a tale of tails, tenacity, and tedium, as told by me, usually barefoot and bellowing

Monday, January 6, 2014

Stone-D Conversation


I had a talk with a rock
He had a tale to tell
Said he was millions of years old
Was made from silt and shell.

He said they called him Limestone
His cousin's name was Shale
Both were born underwater
Exactly when they couldn't tell.

Said he was much bigger
Millions of years ago
As soon as water receded
He began to erode.

The rock held some secrets
From years long ago
He held fossils deep within
You could read his life in rows.

When the roads came
He stood in the way
A "powder monkey" drilled, packed
And blew his face away.

For Real Toads

30 comments:

Alex J. Cavanaugh said...

Sad, but that was probably one of your best poems!

Buttons said...

Oh Gail this is fantastic I love the way you wrote this it makes me think and your composition is perfect. GREAT JOB. Hug B

Saucy Kodz said...

Yep, I agree with Alex - this is one of your best, except when you express your love for TM.
Kinda also like when they tear down historical buildings and put up a parking lot - that happens a lot. sad, eh

Lynne said...

You amaze me . . . very good!

Sandra said...

amazing story and I GET IT I GET IT... you are soooo good, just about the only poet i can understand right away

The Furry Gnome said...

A geology poem! I like it!

Sandy said...

Gail,

Great poem, and it touches what really goes on today with limestone and shale.

Linda Wildenstein said...

I am always blown away (no pun intended) by your ability to smith your words in just the right fashion to not only rhyme but tell a wonderful story. Great job. Poor Limestone...sans face. Oma Linda

Mama Zen said...

This is really cool, Gail!

TexWisGirl said...

so goes progress...

Farm Girl said...

That poem is awesome Gail. I like that one. You have such a talent with poetry.
I like how you see it and then know how to write it all down in a great poem,

Dip-Dip and the Bridge said...

Whenever I find a fossil on the beach I always wonder what the landscape looked like when it originated. Your poem just put my thoughts into words.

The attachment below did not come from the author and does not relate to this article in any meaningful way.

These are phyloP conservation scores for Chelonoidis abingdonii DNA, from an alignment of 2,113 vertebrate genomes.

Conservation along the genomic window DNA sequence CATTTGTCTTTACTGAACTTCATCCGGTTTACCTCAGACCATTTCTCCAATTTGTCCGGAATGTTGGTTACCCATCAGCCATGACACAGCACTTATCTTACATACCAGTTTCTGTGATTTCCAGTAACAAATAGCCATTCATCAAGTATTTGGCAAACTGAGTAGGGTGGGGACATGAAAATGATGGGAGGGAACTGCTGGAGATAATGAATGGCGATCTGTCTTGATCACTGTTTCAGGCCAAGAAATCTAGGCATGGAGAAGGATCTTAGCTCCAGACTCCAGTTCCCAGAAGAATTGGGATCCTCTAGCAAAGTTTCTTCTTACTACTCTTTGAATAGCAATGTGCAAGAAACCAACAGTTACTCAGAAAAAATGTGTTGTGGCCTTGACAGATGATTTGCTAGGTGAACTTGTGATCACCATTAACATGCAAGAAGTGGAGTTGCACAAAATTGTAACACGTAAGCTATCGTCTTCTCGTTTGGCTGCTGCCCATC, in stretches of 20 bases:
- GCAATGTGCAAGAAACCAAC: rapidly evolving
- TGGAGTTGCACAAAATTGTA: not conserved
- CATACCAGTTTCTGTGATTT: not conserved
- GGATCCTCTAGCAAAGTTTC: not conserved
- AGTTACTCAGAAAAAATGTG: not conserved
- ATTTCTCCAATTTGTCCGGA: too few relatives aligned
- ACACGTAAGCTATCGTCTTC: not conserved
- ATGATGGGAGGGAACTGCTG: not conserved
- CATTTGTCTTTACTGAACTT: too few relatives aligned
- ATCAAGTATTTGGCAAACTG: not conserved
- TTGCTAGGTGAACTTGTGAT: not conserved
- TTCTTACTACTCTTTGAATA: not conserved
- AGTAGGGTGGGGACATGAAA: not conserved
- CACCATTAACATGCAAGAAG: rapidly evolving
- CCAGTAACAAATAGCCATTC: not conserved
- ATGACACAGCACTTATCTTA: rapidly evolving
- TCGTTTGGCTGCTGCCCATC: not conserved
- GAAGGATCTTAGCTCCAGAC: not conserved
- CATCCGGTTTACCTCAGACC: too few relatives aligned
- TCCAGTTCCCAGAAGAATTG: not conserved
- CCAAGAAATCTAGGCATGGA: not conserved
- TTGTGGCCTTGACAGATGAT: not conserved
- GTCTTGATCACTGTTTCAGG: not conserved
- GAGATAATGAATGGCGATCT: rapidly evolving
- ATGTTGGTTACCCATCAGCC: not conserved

Lynne x

Country Gal said...

Awesome !

Laura said...

I love hearing this from the rocks perspective!

A Quiet Corner said...

A lot of things have been defaced because of man kind!...:)JP

Teresa Coltrin said...

Gail, I absolutely love this poem. I agree with Alex, this is your best!

Gemma Wiseman said...

You give so much personality and feeling to this hapless rock. Very moving.

Grace said...

A different point of view, very nice Gail ~

thewovenspoke said...

What a great poem, I enjoyed it much.

LindaG said...

Another really good poem, Gail.
Stay warm!

Josie Two Shoes said...

Intense and personal... I felt your connection to the rock, and the last line blew me away too!

Brian Miller said...

just watched a movie with the kids yesterday on how the earth was made...the formation of rocks and continents and such...probably the best science vid i have ever seen...

pretty cool connection you have with nature as well...

Liz Rice-Sosne said...

I am awed by this piece.

Liz Rice-Sosne said...

Oh ... meant to tell you that I love your banner!

Irene said...

We have limestone here and it made the water hard until the water company did something about it. My appliances are a lot happier now. I liked your poem and thought you were very resourceful. xox

aspiritofsimplicity said...

very nice. It makes one feel rather sad for the rocks.

StitchinByTheLake said...

A really good poem Gail....blessings, marlene

DesertHen said...

Wonderful poem! In the end, my heart broke for the rock!

Margaret said...

I do love a tunnel through the mountains - a nice shortcut for me when we are traveling. But, just think of all the "secrets" that were obliterated… and a powerful ending!

Sue said...

This is one of your best, Gail! It has as many layers of meaning as the rock itself.

=)

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